Alzheimer's Disease Education and Referral Center

PET scans with PiB show beta-amyloid in brains of cognitively normal older adults

May 12, 2009


Two recent NIA-funded studies used novel imaging techniques to explore the possible connection between the buildup of beta-amyloid protein deposits in the brains in living people and the risk of developing Alzheimer’s disease (AD). Abnormal deposits of amyloid in the brain are hallmarks of Alzheimer’s and, until recently, could only be confirmed at autopsy. But as shown in these two studies, researchers are using techniques involving PET (positron emission tomography) scans and tracers to image amyloid deposits in people who are symptom free.

One study found large numbers of beta-amyloid protein deposits in the brains of cognitively normal older adults, suggesting that the deposits alone may not be enough to disrupt cognitive function. The other study showed that known genetic markers for the disease did indeed correlate with greater deposits of amyloid, suggesting that the PET method might eventually result in better and earlier detection of the disease.

In the first study, reported in the Archives of Neurology, researchers used PET with the tracer element Pittsburgh Compound B (PiB) to image the brains of 43 adults, 65 to 88 years old, who did not have clinical AD or mild cognitive impairment, a condition that often precedes AD. They found that the 9 participants with beta-amyloid deposits in at least one brain area performed as well on cognitive tests as the 29 amyloid-negative participants and the 5 participants with “intermediate” evidence of amyloid deposits.

The finding that an older person with “significant amyloid burden” can be cognitively normal suggests a high level of cognitive reserve or that beta-amyloid deposition alone does not lead to AD, write the authors, led by Dr. William E. Klunk of the University of Pittsburgh School of Medicine. Alternatively, some of these individuals may go on to develop AD—in which case PET may be useful in finding signs of AD before clinical symptoms appear. The findings with PiB mirror those previously found in clinicopathological studies, where a proportion of clinically normal people were found to have significant amyloid deposits in their brains after death.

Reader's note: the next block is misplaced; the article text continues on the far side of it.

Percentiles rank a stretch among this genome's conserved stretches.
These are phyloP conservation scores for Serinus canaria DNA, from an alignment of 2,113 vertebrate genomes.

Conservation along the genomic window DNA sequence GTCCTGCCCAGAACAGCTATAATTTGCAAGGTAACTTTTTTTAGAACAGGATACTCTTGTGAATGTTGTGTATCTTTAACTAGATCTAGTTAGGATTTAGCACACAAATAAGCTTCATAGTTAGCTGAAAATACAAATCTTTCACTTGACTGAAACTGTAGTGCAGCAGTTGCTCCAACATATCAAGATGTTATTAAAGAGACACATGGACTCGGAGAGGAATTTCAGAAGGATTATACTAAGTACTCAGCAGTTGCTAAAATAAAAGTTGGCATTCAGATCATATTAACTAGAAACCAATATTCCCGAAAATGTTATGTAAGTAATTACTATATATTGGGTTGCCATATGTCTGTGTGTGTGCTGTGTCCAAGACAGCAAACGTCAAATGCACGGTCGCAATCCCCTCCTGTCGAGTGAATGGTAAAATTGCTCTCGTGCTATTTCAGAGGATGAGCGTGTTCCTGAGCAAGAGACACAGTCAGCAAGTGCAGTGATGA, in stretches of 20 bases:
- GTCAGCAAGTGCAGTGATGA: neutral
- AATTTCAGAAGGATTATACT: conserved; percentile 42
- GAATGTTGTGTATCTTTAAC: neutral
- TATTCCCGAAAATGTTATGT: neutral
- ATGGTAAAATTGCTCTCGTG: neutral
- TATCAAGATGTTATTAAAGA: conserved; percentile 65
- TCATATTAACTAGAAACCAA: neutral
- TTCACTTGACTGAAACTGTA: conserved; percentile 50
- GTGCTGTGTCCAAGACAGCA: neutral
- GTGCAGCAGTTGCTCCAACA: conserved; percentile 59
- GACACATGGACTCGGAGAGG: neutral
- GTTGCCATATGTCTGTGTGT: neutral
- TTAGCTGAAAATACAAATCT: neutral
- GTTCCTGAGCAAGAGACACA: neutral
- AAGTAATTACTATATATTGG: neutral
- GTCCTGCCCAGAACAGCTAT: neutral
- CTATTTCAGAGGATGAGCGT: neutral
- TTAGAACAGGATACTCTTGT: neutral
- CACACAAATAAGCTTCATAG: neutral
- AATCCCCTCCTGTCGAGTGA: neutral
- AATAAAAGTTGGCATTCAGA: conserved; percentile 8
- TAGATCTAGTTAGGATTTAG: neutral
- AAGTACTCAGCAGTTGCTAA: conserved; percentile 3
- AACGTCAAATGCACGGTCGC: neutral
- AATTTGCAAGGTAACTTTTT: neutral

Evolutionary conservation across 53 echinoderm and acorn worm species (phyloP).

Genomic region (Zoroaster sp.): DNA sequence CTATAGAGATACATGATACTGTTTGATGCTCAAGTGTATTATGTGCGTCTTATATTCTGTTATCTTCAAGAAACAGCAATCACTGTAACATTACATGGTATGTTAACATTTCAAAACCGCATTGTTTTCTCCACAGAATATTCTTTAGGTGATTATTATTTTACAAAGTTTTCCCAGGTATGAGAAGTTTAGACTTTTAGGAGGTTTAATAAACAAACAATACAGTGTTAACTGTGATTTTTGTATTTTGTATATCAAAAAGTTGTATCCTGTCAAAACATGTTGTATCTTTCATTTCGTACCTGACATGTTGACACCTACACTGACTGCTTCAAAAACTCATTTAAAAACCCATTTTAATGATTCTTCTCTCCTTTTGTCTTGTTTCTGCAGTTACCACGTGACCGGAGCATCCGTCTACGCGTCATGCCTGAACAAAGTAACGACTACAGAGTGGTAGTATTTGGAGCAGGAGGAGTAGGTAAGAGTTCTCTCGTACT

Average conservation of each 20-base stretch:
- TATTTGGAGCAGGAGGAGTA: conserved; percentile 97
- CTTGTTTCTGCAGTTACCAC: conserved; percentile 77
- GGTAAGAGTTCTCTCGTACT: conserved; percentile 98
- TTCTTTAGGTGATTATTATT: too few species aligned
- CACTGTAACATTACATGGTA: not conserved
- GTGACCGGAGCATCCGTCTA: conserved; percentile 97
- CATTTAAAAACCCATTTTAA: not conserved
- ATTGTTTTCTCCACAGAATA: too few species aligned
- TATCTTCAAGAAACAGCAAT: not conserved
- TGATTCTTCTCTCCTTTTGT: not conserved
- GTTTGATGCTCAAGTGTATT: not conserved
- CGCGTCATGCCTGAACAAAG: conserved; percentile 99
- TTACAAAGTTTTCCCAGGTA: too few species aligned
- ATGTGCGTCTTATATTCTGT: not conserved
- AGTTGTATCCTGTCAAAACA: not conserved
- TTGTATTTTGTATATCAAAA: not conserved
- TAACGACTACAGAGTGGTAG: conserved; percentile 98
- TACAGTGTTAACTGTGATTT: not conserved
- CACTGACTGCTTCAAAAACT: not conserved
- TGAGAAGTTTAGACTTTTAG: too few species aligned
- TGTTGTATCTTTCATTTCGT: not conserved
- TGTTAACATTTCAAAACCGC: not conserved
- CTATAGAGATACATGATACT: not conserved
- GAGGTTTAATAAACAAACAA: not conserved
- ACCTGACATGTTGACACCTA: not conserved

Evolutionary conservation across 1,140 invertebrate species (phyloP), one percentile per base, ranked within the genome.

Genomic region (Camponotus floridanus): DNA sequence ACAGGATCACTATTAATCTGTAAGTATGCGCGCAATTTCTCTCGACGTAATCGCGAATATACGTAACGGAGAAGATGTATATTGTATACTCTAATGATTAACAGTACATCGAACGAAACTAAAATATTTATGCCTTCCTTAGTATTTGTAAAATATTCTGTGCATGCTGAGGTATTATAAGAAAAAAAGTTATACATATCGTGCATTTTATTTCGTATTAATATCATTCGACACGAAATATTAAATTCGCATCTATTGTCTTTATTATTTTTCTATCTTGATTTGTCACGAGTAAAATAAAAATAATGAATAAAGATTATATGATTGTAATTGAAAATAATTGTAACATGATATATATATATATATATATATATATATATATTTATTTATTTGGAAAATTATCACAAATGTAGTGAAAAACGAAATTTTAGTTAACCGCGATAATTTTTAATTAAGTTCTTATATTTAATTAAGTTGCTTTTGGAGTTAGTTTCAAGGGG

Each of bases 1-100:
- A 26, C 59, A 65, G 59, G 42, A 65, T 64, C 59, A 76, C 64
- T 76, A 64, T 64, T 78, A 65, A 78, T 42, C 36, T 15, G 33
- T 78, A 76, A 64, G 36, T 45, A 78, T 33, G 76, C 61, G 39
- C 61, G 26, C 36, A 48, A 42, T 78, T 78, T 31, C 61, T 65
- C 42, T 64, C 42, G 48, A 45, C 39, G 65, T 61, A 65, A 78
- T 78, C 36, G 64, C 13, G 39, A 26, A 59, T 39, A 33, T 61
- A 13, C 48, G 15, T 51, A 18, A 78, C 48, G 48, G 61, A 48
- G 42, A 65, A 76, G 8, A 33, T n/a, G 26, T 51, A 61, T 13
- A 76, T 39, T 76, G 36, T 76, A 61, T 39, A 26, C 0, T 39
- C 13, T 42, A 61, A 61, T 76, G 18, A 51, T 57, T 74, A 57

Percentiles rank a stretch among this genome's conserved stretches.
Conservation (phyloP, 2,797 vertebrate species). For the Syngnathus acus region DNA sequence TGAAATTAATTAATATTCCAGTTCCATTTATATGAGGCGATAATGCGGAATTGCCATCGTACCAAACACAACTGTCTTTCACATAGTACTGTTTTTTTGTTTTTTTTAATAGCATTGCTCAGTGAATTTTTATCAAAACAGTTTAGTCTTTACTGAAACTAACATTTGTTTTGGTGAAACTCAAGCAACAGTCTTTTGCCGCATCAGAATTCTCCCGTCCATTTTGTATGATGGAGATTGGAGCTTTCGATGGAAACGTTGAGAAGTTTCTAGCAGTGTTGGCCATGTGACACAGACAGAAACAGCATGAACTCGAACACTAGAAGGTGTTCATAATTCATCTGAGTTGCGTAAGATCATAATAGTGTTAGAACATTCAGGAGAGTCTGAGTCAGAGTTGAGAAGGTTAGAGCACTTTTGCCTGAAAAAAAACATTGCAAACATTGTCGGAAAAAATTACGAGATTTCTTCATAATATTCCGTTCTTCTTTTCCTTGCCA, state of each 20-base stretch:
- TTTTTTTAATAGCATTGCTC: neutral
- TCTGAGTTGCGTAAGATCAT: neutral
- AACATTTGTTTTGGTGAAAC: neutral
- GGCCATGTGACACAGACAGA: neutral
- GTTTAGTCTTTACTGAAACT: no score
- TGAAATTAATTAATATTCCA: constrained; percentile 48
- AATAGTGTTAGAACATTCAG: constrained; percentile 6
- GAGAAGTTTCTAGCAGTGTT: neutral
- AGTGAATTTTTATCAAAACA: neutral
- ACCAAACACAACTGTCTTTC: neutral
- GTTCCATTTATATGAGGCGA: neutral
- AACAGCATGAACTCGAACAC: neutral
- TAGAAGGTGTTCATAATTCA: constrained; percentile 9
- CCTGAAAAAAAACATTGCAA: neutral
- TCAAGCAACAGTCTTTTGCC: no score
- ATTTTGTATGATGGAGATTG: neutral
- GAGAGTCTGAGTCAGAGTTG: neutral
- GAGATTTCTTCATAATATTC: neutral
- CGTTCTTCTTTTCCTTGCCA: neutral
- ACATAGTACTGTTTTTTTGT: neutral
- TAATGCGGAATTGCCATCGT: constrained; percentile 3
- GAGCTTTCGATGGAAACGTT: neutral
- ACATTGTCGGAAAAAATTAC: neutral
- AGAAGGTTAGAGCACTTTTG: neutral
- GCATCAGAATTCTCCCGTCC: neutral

In the second study, published in the Proceedings of the National Academy of Sciences, researchers, led by Dr. Eric Reiman of the Banner Alzheimer’s Institute in Phoenix, conducted PET scans using PiB in 28 cognitively normal older people and correlated the results with the presence of the apolipoprotein E (APOE) ε4 allele, a known risk factor for AD.

The researchers found progressively higher levels of beta-amyloid deposits in carriers with one and two copies of the APOE ε4 than in the noncarriers. They concluded that their findings “support the possibility of using fibrillar beta-amyloid imaging, along with other biomarkers of beta-amyloid, tau, and neuronal pathology and other risk factors, in the preclinical detection and tracking of AD and the evaluation of promising prevention therapies.” Previous autopsy studies have shown that ApoE ε4 carriers have higher levels of amyloid pathology in their brains at  death.

References:

Aizenstein, H.J., et al. Frequent amyloid deposition without significant cognitive impairment among the elderly. Arch Neurol. 2008 Nov. 65(11):1509–17.

Reiman, E.M, et al. Fibrillar amyloid-β burden in cognitively normal people at 3 levels of genetic risk for Alzheimer’s disease. Proc Natl Acad Sci USA. 2009 Apr 21. 106(16):6820-25.

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